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Luke Miels, GSK chief commercial officer

GSK picks up Scynex­is' FDA-ap­proved an­ti­fun­gal drug for $90M up­front

GSK is dishing out $90 million cash to add an antifungal drug to its commercial portfolio, in a deal spotlighting the pharma giant’s growing focus on infectious diseases.

The upfront will lock in an exclusive license to Scynexis’ Brexafemme, which was approved in 2021 to treat a yeast infection known as vulvovaginal candidiasis, except in China and certain other countries where Scynexis already out-licensed the drug.

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Mathai Mammen, FogPharma's next CEO

Math­ai Mam­men hands in J&J's R&D keys to lead Greg Ver­dine’s Fog­Phar­ma 

In the early 1990s, Mathai Mammen was a teaching assistant in Greg Verdine’s Science B46 course at Harvard. In June, the former R&D head at Johnson & Johnson will succeed Verdine as CEO, president and chair of FogPharma, the same month the seven-year-old biotech kickstarts its first clinical trial.

After leading R&D at one of the largest drugmakers in the world, taking the company through more than half a dozen drug approvals in the past few years, not to mention a Covid-19 vaccine race, Mammen departed J&J last month and will take the helm of a Cambridge, MA biotech attempting to go after what Verdine calls the “true emperor of all oncogenes” — beta-catenin.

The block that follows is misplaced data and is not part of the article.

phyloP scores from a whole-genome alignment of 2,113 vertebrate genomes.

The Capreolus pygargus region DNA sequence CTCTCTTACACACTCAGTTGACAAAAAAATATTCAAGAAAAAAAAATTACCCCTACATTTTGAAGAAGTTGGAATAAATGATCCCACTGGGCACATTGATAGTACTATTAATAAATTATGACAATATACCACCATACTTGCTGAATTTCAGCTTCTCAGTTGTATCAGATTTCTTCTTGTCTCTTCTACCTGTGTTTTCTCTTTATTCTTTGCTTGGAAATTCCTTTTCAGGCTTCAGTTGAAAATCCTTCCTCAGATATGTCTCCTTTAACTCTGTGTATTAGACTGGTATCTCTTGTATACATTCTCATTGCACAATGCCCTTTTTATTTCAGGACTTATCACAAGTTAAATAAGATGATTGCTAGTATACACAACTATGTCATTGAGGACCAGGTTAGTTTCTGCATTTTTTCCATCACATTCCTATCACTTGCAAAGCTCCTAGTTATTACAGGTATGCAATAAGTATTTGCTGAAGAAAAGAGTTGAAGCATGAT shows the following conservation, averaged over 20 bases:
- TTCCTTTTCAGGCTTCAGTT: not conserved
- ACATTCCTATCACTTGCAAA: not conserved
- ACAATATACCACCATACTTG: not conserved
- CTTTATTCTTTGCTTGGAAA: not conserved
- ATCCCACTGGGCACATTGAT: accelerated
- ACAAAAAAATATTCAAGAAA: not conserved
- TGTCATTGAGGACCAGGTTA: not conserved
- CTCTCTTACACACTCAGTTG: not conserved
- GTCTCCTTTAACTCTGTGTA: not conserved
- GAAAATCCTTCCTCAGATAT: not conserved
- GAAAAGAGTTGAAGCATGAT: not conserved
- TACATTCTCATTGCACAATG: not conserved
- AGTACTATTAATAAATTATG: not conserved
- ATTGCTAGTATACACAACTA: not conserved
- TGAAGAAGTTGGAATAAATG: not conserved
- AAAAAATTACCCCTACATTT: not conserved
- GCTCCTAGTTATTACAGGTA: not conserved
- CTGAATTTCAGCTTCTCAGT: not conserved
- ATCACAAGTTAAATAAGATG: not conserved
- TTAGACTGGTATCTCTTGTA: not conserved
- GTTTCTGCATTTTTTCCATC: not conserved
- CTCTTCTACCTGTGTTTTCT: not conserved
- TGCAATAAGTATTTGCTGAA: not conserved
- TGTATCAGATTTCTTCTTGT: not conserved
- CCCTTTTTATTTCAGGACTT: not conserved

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See­los Ther­a­peu­tics 'tem­porar­i­ly' stops study in rare neu­ro dis­or­der for busi­ness rea­sons

Microcap biotech Seelos Therapeutics is halting enrollment of its study in spinocerebellar ataxia type 3 (also known as Machado-Joseph disease) because of “financial considerations,” and in order to focus on other studies, the company said today, adding that the pause would be temporary.

The study will continue with the patients who have already enrolled, and the data from them will be used to decide whether to continue enrolling others in the future.

FDA ap­proves Nar­can opi­oid over­dose re­ver­sal spray for over-the-counter sale

The FDA today approved Emergent BioSolutions’ Narcan brand naloxone nasal spray for over-the-counter sales. The nod was expected and comes on the heels of a unanimous 19-0 advisory committee vote in favor of approval last month.